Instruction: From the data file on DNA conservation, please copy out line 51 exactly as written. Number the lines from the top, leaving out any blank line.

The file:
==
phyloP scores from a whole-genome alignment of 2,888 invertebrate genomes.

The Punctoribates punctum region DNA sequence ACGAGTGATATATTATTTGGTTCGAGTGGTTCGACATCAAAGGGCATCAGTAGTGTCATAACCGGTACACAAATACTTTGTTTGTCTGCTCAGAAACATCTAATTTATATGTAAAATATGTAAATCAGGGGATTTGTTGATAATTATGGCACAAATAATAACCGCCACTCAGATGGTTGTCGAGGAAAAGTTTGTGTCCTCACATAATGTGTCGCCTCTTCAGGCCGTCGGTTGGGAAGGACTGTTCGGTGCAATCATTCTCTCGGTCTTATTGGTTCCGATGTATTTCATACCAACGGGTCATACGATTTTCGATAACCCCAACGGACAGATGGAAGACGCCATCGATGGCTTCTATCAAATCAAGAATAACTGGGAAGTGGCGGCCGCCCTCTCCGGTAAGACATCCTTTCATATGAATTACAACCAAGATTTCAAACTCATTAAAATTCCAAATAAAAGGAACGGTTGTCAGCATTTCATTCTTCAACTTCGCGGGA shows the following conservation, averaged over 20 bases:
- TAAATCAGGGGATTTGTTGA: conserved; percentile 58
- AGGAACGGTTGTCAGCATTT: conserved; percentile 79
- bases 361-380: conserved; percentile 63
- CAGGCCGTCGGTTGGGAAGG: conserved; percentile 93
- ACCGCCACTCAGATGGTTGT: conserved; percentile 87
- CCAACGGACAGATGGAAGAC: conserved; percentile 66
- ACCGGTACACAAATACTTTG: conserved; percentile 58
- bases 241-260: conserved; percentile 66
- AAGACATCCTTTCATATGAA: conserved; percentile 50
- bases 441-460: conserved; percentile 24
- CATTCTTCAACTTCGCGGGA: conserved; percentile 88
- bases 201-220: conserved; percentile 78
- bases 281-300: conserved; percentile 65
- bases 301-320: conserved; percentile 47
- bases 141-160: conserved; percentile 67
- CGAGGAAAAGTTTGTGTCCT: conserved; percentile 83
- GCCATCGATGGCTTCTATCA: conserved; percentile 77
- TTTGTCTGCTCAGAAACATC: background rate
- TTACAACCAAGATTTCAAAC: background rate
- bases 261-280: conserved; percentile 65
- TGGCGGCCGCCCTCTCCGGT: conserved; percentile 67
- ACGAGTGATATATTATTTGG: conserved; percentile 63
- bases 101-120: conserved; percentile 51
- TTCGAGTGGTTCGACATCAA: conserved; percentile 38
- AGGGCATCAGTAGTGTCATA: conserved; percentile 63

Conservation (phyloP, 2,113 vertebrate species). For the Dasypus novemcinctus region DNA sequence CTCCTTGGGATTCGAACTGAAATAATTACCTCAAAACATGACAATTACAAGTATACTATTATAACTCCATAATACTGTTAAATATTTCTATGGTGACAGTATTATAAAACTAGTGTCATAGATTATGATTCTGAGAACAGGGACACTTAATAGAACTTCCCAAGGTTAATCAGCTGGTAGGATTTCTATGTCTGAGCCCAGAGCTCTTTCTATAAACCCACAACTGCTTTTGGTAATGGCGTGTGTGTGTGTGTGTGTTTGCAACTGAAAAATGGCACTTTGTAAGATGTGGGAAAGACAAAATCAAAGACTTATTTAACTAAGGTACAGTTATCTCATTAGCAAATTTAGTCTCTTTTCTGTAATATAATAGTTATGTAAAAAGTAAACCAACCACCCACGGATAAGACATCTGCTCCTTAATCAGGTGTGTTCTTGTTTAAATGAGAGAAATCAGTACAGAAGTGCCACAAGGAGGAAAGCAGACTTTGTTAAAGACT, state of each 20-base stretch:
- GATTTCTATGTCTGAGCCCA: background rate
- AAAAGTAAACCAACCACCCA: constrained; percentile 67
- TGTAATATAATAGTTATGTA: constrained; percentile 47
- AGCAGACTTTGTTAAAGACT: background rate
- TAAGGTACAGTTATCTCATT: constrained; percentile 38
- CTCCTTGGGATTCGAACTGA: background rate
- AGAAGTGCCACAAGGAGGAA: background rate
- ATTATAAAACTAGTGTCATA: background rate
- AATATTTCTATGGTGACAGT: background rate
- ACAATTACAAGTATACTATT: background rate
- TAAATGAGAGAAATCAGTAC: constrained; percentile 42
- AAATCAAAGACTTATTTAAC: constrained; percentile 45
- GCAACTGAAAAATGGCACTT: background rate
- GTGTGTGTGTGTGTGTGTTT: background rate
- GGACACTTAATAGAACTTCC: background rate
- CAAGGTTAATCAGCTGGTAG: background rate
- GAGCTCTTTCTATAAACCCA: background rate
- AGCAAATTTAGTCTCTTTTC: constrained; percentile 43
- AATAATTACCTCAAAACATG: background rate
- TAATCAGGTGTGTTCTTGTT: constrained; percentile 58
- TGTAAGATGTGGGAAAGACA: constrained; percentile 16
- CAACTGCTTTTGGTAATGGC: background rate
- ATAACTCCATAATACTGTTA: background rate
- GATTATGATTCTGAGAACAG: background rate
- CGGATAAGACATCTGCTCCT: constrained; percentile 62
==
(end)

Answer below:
- ATAACTCCATAATACTGTTA: background rate